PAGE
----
CHARLOTTE, NC (WBTV) - With our attention on the health care reform summit in Washington, DC on Thursday, in our Cover Story PrimeTime's Jeff Atkinson is asking would Corporate America have done a better job rolling out a Health Care plan? A local expert tackles the issue.
Most people would agree our health care system needs a makeover and there's also universal agreement that Congress has botched it, otherwise Thursday's summit would not have been necessary.
Are there lessons we could learn from a business approach? Where Congress goofed. See if you agree.
When it comes to health care reform Kenny Colbert has a perspective worth hearing.
As the president of Charlotte-based The Employers Association a non-profit that advises companies large and small, and after all it's through companies where most people get their health insurance, Colbert has a handle on what employers think about a government makeover of something that's one-sixth of the American economy.
"A lot of people are saying I don't mind contributing something because we do need health care reform," says Colbert. "And I don't mind paying my share but what is it going to cost me? Is it $100 a year or $5,000 dollars a year? Nobody knows. That's the question."
President Obama's plan, now the third plan on the table, doesn't spell it out either.
$1 trillion is the total cost and it's focused mainly on the 50-million uninsured Americans and the 27-million who have to buy their own coverage.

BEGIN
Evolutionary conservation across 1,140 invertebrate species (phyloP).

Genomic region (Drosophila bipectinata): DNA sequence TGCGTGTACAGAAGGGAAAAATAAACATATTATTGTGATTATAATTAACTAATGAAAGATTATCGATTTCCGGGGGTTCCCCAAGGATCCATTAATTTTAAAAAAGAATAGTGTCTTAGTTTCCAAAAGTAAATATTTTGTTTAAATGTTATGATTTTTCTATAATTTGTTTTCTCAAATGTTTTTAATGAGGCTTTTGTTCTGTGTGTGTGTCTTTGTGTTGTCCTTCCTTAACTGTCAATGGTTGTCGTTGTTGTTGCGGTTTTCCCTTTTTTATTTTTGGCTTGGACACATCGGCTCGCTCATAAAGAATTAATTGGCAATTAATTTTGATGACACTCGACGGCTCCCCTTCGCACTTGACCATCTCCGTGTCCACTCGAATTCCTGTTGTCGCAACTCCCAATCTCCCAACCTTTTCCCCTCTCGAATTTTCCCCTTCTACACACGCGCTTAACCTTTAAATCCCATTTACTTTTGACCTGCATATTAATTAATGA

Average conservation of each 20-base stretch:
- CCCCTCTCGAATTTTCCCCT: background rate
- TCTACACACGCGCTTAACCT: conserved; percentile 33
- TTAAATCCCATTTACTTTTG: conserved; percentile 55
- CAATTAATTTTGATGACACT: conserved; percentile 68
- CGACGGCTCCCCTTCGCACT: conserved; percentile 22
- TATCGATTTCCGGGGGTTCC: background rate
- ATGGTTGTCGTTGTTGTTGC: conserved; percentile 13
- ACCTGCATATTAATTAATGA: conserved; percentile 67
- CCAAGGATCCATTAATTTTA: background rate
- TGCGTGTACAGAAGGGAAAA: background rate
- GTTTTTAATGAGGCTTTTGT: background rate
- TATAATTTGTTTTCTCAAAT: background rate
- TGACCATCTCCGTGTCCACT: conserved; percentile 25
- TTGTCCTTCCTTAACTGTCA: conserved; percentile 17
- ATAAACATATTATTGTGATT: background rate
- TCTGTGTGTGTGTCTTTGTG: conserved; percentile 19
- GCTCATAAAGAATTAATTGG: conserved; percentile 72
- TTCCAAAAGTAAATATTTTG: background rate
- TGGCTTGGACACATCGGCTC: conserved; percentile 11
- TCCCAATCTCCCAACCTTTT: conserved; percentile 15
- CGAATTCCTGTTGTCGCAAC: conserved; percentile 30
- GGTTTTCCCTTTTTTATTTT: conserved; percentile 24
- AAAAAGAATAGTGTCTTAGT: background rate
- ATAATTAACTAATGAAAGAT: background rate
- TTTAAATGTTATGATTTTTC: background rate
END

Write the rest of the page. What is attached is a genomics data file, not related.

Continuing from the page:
People who have health insurance through their employer would get some benefits, like controlled costs, elimination of pre-existing conditions and being able to keep children in their late 20s on the company plan.
But how would it work and what is it going to cost an individual taxpayer, a small business and a large company?
No one's said. They do say Congress goofed.
"Congress mishandled this whole process," says Colbert.
So take a page from a businessman's playbook?
Colbert offered Congress three do-overs in an opinion piece written to the heads of 850 area companies in The Employers Association.
Number 1. If you're going to rollout something "new and improved" make the owner's manual simple.
"Nobody could really understand the legislation because you're talking about something several thousand pages long."
Number 2. Don't do too much at once. Congress tried the stimulus package and health care, together about $2 trillion of your money.
"If you look at the major companies, Microsoft and Apple," says Colbert. "They introduce a product every two-to-three years and they have an effective rollout. We didn't have this. So this scared us to deal from a financial standpoint."
And number 3 he says be honest with your customers. "The dirty politics behind it, where you have to go buy votes from Nebraska. Or $300 million exchange in order to get the union buy in you cut a deal their "Cadillac" plans weren't going to be taxed for several years. That just left a bad taste in peoples' mouths."
Realize Congress is full of politicians and has never operated like a business but we can dream.
Interesting to note opinion polls indicate the public is skeptical about health care reform, but in those same polls if you go deeper and ask whether you want controlled costs, pre-existing conditions eliminated and coverage for all those same respondents would answer yes to all three questions.